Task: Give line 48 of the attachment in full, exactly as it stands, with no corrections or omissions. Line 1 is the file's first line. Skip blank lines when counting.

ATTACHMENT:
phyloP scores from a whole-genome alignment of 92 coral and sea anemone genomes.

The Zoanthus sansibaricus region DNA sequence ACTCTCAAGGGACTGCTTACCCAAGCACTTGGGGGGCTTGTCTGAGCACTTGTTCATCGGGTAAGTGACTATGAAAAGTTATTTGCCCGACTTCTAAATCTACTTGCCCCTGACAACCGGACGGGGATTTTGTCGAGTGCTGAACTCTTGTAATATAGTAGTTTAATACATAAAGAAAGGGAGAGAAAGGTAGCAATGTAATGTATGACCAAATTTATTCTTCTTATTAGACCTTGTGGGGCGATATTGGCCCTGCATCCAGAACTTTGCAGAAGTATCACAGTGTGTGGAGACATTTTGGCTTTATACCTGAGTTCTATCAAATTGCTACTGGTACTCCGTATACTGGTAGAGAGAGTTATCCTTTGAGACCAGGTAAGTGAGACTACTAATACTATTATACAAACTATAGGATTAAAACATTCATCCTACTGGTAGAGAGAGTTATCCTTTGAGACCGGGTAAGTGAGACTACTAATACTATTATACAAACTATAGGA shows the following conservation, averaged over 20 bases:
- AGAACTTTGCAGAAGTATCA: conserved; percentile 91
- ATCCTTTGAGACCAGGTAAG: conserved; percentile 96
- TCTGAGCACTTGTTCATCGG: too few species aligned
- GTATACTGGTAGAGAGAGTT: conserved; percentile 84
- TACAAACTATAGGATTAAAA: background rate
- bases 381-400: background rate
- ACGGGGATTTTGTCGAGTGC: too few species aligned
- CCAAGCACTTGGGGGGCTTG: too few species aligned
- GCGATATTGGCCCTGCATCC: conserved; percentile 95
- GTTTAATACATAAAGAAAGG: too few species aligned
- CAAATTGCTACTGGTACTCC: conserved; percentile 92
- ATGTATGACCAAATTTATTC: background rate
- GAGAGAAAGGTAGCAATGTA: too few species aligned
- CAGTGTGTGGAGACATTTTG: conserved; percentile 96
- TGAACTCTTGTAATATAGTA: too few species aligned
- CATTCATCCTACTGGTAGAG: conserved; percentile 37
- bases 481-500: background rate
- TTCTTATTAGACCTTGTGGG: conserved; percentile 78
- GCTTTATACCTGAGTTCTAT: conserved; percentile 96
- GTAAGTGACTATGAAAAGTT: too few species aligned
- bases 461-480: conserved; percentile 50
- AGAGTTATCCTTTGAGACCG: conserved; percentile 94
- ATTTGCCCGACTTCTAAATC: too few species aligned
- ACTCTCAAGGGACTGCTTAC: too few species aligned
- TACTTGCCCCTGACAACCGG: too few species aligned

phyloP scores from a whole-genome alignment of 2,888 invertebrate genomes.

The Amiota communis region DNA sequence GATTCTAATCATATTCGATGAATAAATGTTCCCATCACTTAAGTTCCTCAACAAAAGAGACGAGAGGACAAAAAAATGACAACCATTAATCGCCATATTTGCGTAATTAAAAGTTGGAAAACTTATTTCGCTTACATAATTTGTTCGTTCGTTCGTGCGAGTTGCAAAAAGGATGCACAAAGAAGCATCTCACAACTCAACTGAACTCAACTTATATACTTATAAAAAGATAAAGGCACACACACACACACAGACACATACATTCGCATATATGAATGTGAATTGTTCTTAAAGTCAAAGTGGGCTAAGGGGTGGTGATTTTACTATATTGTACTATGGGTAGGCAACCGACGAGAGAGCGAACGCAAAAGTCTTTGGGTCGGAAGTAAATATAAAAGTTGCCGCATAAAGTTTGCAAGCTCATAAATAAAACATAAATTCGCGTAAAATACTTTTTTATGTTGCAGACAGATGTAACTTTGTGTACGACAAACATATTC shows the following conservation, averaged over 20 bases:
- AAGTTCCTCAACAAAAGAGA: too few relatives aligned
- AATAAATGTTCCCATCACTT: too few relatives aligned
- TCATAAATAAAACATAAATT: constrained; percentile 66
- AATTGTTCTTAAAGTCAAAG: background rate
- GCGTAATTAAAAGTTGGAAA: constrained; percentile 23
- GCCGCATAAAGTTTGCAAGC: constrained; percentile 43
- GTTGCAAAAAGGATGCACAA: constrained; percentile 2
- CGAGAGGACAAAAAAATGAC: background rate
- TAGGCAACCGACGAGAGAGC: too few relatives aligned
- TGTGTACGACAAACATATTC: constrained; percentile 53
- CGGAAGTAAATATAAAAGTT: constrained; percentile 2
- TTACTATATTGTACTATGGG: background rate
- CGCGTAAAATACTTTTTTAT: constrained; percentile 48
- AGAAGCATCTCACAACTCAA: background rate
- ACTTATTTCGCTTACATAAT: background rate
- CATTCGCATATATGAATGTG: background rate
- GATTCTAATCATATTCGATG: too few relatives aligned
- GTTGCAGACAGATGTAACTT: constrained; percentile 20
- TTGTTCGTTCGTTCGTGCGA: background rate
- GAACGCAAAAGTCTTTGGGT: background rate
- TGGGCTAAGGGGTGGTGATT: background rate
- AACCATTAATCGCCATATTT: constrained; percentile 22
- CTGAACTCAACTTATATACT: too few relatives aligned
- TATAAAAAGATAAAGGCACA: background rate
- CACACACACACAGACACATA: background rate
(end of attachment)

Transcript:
- TTGTTCGTTCGTTCGTGCGA: background rate